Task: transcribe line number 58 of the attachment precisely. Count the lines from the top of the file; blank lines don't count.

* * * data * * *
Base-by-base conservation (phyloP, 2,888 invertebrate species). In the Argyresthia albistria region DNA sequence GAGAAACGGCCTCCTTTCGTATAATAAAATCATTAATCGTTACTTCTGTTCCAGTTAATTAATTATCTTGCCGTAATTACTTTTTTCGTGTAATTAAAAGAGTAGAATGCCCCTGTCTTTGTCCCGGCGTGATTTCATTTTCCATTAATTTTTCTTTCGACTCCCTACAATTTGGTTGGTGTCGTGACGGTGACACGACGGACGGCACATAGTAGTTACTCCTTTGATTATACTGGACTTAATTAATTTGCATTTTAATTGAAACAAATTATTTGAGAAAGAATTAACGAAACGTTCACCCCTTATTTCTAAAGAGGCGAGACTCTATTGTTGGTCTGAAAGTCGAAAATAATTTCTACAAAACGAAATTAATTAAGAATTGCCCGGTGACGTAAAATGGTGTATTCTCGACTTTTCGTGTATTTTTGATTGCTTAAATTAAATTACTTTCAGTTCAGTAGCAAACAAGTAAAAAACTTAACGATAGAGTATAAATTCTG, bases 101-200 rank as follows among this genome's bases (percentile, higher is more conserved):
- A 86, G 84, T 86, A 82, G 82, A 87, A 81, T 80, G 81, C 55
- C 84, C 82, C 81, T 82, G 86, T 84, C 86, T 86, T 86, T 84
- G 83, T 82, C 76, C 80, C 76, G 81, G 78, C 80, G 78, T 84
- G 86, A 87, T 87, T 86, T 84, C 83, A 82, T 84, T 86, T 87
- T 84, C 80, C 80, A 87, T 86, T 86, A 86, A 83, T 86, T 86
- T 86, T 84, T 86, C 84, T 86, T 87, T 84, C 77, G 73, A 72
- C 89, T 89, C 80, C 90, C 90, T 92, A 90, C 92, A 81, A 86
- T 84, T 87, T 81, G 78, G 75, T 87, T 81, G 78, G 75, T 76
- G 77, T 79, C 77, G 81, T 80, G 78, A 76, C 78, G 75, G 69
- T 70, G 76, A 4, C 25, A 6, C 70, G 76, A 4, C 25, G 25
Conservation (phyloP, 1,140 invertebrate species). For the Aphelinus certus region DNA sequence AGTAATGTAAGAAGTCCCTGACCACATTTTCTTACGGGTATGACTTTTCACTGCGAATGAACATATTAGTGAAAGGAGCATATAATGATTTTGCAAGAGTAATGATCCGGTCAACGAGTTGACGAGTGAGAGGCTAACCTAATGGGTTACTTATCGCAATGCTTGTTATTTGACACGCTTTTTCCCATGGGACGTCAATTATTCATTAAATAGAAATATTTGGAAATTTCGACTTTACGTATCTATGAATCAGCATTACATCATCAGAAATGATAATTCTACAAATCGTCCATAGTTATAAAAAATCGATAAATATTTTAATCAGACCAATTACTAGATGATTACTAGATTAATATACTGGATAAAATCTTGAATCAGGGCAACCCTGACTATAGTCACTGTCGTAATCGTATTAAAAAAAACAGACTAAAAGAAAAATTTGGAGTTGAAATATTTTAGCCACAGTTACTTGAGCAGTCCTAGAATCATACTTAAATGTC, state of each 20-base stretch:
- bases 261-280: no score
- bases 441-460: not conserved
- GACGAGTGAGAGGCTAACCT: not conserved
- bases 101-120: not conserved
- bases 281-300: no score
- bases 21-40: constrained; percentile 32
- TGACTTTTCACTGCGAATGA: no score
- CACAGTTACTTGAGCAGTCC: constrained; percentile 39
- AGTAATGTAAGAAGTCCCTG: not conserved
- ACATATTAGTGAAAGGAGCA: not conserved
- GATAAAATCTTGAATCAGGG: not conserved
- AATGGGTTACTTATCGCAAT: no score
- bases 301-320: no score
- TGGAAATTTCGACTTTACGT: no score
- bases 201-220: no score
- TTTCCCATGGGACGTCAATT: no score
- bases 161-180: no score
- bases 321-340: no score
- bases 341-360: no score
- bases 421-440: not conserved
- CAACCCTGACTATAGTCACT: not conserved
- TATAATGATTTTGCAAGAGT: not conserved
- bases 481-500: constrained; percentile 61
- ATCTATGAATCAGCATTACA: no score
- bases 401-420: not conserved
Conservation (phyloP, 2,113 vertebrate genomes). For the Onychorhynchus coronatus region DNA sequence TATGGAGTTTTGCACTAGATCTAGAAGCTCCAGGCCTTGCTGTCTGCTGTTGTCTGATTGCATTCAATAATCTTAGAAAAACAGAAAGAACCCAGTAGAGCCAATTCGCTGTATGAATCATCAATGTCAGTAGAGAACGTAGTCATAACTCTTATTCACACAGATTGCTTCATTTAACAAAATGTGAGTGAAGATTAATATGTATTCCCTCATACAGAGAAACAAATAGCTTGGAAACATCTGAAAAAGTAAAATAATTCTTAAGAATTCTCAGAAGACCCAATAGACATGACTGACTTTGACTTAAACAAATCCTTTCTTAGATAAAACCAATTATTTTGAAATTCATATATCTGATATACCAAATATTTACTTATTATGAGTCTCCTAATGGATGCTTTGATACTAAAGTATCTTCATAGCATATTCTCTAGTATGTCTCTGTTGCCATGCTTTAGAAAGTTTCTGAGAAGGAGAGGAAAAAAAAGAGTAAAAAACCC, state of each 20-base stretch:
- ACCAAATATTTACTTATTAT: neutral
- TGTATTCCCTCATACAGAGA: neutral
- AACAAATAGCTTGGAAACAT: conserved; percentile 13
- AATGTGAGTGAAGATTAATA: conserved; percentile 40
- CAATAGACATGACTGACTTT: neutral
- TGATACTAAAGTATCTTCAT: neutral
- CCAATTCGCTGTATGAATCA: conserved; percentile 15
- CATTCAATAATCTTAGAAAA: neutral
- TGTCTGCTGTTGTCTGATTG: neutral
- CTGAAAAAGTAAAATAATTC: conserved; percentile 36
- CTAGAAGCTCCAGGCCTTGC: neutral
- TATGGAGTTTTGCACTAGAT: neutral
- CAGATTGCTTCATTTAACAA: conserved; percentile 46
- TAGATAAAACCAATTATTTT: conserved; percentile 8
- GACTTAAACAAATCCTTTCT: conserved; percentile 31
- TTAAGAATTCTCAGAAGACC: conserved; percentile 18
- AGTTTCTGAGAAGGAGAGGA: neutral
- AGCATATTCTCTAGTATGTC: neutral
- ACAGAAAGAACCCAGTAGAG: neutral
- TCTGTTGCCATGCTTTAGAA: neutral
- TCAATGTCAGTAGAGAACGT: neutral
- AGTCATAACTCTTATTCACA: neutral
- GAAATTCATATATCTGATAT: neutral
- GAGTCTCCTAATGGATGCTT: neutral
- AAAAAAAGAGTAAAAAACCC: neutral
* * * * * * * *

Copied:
- TCTGTTGCCATGCTTTAGAA: neutral